WALKING CARY STREET in Richmond, I’ve met a number of street musicians, who generally range in skill from primitive (homeless guy with ukulele) to moderately talented performers on guitar, banjo, fiddle, trumpet, clarinet, and harmonica.
Samantha Pearl is in a different category altogether.
She too plays on the sidewalk with her guitar case open for tips, but everything else about her—from her ripping bluesy guitar slides to the original tunes sung in an angelic soprano—seems totally out of place.
“When you’re polished and you’re playing on the streets it throws people off,” said Pearl, a 26-year-old entrepreneur who’s been playing guitar since she was ten. A few years ago she left Los Angeles, her home city, and the restaurant business to move to New Orleans and launch a career as an artist.
“I’ve always been my own person and my own boss,” said Pearl, who has primarily worked as a street performer for about four years, “so the more I started to see that I was able to be financially secure with my music, I started to trust that more.”
Pearl, who disciplines herself to eat healthy food, workout and avoid alcohol and drugs, quickly learned that playing on the streets, while not as glamorous as playing in clubs and venues, is often more profitable than a scheduled gig. Why would she play in a bar or restaurant that pays her little if anything and the tips are much less plentiful?
Street performing, Pearl said, “is like practicing in your room but outside and you get paid for it. That’s why like ever since I started I was like ‘I’m never going just practice in my room.’
And get paid for it, she does. Pearl said she hoped to make about $4,000 in April, which marked the beginning of her busy summer season.
Except that, to collect big paydays, she typically needs to leave Richmond, a city that she stumbled upon through her travels and where she fell in love with another artist who supports her ambitions. As much as she enjoys Richmond, which she calls her sanctuary, Pearl said she would not be able to make enough money if she did not venture to other cities, such as Washington D.C., New York, and of course New Orleans, her favorite spot to play.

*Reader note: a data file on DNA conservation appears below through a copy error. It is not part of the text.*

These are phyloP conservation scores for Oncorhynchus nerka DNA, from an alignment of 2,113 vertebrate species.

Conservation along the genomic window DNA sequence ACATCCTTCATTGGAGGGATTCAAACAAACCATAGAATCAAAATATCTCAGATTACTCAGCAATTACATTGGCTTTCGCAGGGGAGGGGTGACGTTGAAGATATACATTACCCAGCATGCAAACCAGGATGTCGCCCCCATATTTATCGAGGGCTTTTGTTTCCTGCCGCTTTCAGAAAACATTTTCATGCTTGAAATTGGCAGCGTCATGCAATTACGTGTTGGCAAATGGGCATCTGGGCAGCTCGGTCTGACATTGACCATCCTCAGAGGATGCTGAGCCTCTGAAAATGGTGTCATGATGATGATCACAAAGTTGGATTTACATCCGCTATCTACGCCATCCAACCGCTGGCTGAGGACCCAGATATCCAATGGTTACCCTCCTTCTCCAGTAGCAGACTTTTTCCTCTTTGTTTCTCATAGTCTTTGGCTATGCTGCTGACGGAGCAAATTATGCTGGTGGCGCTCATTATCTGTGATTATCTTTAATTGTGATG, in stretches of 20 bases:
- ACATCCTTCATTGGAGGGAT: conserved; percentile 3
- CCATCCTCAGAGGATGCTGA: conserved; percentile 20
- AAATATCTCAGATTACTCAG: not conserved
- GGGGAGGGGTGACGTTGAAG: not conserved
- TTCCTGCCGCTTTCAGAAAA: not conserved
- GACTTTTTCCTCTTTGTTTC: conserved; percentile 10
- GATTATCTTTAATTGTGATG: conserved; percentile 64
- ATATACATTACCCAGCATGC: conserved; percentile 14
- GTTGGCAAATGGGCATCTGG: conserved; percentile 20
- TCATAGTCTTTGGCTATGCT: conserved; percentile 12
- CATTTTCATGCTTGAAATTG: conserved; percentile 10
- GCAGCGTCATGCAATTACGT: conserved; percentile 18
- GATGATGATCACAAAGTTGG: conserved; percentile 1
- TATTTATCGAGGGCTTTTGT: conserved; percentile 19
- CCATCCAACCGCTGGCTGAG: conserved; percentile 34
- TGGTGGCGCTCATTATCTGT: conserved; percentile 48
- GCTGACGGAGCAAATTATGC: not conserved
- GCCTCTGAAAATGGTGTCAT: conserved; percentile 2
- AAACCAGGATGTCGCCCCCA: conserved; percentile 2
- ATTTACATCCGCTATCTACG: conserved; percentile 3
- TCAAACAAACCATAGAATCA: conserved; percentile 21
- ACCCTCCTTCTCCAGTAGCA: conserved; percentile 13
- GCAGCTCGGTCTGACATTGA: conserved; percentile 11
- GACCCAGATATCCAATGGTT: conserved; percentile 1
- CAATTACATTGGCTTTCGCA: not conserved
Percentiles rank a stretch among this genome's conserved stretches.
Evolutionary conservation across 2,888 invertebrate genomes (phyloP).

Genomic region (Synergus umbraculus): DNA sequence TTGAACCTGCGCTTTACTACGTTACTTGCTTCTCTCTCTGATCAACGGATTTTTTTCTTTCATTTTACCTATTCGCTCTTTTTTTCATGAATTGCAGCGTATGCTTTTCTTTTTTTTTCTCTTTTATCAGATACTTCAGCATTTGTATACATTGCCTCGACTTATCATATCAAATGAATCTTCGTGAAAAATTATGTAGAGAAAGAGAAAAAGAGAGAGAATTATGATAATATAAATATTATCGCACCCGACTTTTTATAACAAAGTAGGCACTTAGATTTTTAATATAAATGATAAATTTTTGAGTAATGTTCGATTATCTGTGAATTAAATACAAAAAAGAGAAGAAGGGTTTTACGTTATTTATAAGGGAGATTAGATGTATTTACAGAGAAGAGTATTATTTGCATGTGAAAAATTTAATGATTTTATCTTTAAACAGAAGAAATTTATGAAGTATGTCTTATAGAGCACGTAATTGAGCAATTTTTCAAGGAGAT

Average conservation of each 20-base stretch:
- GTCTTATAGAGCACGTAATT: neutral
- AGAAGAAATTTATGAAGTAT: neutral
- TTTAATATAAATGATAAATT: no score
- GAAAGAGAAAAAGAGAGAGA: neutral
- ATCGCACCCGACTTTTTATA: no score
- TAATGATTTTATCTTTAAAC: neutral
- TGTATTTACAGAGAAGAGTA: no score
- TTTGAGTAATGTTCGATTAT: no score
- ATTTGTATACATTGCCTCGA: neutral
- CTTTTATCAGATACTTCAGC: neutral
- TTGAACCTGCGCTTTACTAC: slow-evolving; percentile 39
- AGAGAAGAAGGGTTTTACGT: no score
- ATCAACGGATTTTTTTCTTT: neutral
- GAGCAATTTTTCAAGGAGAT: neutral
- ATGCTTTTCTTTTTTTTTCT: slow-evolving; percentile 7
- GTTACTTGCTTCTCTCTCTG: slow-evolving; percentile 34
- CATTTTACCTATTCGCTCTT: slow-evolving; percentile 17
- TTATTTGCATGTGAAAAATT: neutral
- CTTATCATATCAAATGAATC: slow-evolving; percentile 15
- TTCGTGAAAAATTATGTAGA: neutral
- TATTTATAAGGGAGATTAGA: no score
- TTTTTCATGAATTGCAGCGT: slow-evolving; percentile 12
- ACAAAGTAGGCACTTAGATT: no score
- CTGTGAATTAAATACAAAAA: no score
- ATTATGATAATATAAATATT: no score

“When I’m down there I’m really focused and I have a clear head,” she said of New Orleans.
On a typical day of street performing, Pearl might catch a bus up to Washington D.C. where she’ll hope to make double or triple what she would in Carytown, enough for her to justify the four-hour combined trip and the price of two bus tickets. One of her favorite spots to play is in front of the White House.
“Secret service lets me,” Pearl said. “The guys love when I play there, because they think I’m beautiful and that I have a beautiful voice.”
Pearl typically opens with her standard two-hour set before moving into what she calls writer’s mode; Pearl writes all of her music on the street. “It’s a really good exercise to see how people react to what you do,” she said. “It’s kind of like push and pull.”
The challenge Pearl now faces is to continue her steady growth. In addition to her street performing, she has several regular spots, including restaurants in Washington and the Hardwood Brewery in Richmond, that continuously book her for some indoor shows, but she’s always looking for more well-paying gigs. She said she had hoped to go West, but fate is pulling her the other direction for one of her best gigs yet.
After playing at a talent show at the Tin Pan in Richmond, Pearl received a call from a punk group who knew of Pearl’s prowess—she plays punk music too—inviting her to join them on a paid summer tour around Europe. She was so excited that the typically alcohol-free Pearl wanted to get a drink to celebrate.
While her journey in Europe will undoubtedly be worthwhile and eye opening, her larger journey is still unraveling.